Placebo and Qi

An article in the September 3-9, 2018 issue of Time magazine, “Placebo’s New Power,” describes instances of people knowingly taking placebos and getting relief.  These “honest placebos” were administered in a study of irritable bowel syndrome (IBS) patients.  One patient, whose IBS symptoms improved dramatically during the study, later found her symptoms recurred.  She decided to continue the placebo treatments at the researcher’s private clinic and achieved remission again.

Overall, results were so encouraging in this Beth Israel Deaconess Medical Center study that the National Institute of Health has awarded the research team a $2.5 million grant to replicate the study.

Placebos have been around since time immemorial, used to advantage in numerous conditions.  Their use is predicated on the belief that a patient’s faith in the treatment has a healing effect.  Formal pharmaceutical studies in Western medicine measure a presumed new drug’s effects against placebo to determine whether it will work on a large scale.  In Western medicine, generally, the “placebo effect” is disparaged, as though there is something “un-scientific” about it.

The Time article speculates about why people who know they are taking fake pills get better.  It notes patients appreciate doctors who validate their suffering.  They fare better with doctors they perceive as warm and competent.  We are told that confidence in “medical industry leaders” in the US has plunged to 34%, from 73% in 1966.

To me, this is another example of Western medicine taking credit for applying common sense.  Not once does the article mention such old-fashioned terms as “bedside manner,” which cannot be measured or billed for in the codified, prioritized list of “evidence-based” protocols that wants to squeeze patients into convenient, binary-based boxes.

In Western medicine, the patient is seen as a relatively passive recipient of medical care.  The doctor, treatments, and pills act upon the patient, with the external agent believed to effect the healing.

In contrast, Oriental medicine perceives the body is its own healing agent, with its own homeostatic wisdom, presumed to want healing, with the practitioner a partner and participant in the process.  Belief in the treatment, and in the practitioner’s competence, are valuable and acknowledged aids in the healing process.  Far from being “placebo,” the partnership between patient and clinician becomes an integral component of the treatment goal.

A fundamental difference between Oriental and Western medicine involves “qi,” (also spelled “chi”) or “life force.” In Oriental philosophy and medicine, “qi” pervades all things, and is crucial to life. When the body’s “qi” is depleted, restricted, or out of balance, it leads to trouble.  Disharmonies begin on a spiritual level, then become increasingly “dense,” manifesting as intellectual, emotional, and finally physical levels.  Practices like acupuncture rely on stimulating or balancing qi along specific energy channels called “meridians.”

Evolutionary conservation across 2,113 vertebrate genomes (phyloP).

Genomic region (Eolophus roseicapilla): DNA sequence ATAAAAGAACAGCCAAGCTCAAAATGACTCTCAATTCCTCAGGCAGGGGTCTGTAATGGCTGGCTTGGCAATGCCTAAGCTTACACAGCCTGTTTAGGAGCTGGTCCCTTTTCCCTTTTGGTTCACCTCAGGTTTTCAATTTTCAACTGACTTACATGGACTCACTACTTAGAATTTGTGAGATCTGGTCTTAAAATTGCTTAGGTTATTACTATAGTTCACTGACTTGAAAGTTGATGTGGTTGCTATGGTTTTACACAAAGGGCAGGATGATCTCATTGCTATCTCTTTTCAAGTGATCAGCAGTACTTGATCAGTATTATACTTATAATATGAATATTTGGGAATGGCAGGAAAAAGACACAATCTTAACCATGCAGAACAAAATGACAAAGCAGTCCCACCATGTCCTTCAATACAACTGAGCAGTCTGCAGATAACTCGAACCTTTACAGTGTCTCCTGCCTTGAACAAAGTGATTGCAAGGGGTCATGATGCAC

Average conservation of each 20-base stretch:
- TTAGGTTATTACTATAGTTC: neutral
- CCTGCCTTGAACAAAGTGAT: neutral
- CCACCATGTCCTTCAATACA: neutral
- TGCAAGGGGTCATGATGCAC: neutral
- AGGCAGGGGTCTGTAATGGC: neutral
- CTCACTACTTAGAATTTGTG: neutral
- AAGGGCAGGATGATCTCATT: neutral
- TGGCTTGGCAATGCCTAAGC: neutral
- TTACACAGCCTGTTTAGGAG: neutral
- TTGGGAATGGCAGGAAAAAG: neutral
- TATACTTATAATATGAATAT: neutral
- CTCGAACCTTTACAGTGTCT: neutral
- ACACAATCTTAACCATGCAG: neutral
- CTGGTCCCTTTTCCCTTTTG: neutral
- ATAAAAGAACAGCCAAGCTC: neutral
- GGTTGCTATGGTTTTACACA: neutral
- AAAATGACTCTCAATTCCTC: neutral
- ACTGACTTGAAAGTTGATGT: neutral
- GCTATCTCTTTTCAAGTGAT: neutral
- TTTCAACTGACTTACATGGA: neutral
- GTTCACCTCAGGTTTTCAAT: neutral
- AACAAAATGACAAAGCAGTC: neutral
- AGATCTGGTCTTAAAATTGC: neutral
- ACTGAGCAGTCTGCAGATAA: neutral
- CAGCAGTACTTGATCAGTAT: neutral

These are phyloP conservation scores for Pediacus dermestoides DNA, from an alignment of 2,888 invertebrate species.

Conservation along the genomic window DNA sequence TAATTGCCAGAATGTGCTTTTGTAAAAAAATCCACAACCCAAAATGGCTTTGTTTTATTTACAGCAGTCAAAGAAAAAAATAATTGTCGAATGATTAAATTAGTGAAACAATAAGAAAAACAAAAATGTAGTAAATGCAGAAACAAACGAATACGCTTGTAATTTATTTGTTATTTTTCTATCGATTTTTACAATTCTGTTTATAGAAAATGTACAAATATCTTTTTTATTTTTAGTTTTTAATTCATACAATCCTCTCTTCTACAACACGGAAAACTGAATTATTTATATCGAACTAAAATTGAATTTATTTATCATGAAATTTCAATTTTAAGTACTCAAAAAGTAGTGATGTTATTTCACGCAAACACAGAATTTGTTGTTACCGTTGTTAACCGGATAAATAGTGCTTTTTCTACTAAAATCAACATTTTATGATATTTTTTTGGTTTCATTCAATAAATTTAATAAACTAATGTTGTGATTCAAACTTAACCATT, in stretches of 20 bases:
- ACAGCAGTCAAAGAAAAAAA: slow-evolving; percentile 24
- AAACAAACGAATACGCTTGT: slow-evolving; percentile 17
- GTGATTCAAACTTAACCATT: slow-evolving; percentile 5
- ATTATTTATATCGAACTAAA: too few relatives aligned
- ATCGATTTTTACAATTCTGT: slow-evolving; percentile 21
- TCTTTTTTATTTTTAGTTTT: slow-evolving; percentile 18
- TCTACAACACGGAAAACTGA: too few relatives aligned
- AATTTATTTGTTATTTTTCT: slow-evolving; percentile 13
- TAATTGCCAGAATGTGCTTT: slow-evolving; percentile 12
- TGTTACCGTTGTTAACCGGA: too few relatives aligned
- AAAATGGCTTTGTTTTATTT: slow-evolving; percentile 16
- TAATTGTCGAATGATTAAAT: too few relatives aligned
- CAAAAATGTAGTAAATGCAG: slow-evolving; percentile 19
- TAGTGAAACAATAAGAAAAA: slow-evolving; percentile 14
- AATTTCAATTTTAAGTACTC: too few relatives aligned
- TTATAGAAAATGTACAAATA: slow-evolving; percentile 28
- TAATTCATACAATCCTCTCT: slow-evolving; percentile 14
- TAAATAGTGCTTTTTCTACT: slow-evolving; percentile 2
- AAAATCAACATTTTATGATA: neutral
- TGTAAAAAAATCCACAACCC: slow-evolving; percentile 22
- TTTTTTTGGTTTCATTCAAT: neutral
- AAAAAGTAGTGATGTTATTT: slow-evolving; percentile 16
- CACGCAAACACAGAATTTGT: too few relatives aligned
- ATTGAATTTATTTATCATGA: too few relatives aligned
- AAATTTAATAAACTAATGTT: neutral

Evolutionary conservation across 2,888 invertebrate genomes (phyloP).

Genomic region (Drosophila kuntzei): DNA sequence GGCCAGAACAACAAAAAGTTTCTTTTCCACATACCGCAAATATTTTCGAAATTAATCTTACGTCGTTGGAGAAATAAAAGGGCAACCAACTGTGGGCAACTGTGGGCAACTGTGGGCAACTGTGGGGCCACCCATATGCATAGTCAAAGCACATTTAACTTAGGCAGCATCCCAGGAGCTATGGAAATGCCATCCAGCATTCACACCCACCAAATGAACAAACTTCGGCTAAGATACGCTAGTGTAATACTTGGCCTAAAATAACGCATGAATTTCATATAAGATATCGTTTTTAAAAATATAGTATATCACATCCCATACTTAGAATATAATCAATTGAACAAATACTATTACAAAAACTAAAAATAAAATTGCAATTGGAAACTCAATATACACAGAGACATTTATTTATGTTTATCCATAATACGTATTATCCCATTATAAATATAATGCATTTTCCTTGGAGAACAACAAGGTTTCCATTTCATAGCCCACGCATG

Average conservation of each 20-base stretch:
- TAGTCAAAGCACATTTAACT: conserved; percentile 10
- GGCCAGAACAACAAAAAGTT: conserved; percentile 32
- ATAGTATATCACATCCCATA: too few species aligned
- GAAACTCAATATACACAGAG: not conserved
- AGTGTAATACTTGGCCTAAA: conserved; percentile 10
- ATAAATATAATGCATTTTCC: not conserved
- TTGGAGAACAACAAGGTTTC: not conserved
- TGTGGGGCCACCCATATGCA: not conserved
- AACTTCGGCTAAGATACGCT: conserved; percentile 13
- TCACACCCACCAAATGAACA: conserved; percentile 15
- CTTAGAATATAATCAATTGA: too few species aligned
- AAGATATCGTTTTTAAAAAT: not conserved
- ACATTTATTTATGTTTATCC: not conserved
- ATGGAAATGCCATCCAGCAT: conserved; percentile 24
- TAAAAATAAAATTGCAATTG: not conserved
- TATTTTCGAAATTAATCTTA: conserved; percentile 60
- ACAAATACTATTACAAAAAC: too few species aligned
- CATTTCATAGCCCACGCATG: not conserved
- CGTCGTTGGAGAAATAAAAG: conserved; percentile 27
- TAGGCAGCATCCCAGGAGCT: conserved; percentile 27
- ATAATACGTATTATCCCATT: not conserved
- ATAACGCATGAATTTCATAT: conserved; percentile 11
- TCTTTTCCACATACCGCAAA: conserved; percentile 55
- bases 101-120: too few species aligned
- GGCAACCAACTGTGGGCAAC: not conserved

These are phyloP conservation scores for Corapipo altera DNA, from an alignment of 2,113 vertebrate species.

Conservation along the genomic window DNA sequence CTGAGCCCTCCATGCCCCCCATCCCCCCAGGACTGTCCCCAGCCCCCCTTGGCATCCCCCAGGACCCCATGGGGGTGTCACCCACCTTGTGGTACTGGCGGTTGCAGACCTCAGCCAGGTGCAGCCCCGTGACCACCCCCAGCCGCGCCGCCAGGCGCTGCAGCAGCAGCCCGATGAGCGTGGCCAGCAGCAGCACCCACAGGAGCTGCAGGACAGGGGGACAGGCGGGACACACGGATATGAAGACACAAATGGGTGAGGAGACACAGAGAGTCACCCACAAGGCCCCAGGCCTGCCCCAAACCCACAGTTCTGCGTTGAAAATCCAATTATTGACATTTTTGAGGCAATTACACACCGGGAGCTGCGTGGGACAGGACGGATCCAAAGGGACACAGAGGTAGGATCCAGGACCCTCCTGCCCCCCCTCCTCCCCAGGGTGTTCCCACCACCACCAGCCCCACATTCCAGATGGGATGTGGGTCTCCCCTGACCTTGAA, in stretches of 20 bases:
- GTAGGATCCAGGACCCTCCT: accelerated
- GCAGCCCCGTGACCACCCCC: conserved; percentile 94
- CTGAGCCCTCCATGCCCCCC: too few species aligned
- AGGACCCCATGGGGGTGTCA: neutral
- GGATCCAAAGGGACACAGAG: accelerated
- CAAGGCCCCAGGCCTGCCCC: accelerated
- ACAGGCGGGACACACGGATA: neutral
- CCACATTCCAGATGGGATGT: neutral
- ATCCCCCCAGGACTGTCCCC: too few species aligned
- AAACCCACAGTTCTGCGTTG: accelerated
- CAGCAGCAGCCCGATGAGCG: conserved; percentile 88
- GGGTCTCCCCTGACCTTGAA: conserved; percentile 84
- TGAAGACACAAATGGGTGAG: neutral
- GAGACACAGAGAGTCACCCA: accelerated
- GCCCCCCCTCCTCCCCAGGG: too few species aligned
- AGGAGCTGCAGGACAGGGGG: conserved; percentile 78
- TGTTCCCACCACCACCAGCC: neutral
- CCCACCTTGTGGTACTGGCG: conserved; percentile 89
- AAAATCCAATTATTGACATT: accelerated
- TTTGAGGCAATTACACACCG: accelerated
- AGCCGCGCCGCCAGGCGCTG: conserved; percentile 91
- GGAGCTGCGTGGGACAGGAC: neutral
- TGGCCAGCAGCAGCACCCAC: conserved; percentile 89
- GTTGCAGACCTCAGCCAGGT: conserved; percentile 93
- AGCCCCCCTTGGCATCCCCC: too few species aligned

There’s a mistaken belief in the West that we know more than we do about the body.  While we point to specific brain chemicals, such as neurotransmitters serotonin or acetylcholine, these are only two of perhaps thousands of brain messengers that interact in a constant dynamic.  The brain is only one organ in an equally complex body, with signals going back and forth at lightning-fast speed.  Western science presumes the body is like a machine, but the mechanical construct of Western medicine gives no credit to life.

For me to say Western medicine is backwards, that the practice of dehumanizing patients under mechanical models works against health, may sound extreme.  Certainly the most expensive “health care industry” in the world deserves more respect, more funding, and more of our life blood.  But I suspect the opposite, that the commercialization and institutionalization of the “health care industry” has devitalized the system in the name of high-tech, low-yield placebos that only help if you believe they work, and often not even then.


12 thoughts on “Placebo and Qi

  1. Rosaliene Bacchus

    Interesting article, Katharine. I’ve never knowingly taken a “placebo” medicine and have no idea if a doctor has ever administered such a treatment. What I do know is that I have experienced positive results when treated by doctors who have shown a sincere interest in helping me to recover. When we lack confidence in our doctor, we may also doubt that the efficacy of the prescribed medicine.

    1. katharineotto Post author

      You are confirming what the Time article also said about doctor sincerity. There may be a component of wanting to please the doctor, too. It can’t hurt.

      I don’t think modern doctors could get away with knowingly deceiving patients into taking placebos. Parents may be more likely to do it. My father’s cure for all of my childhood complaints was “Take two aspirin and go to bed. You’ll be fine in the morning.” I’m sure my going to bed made him feel better.

  2. Sha'Tara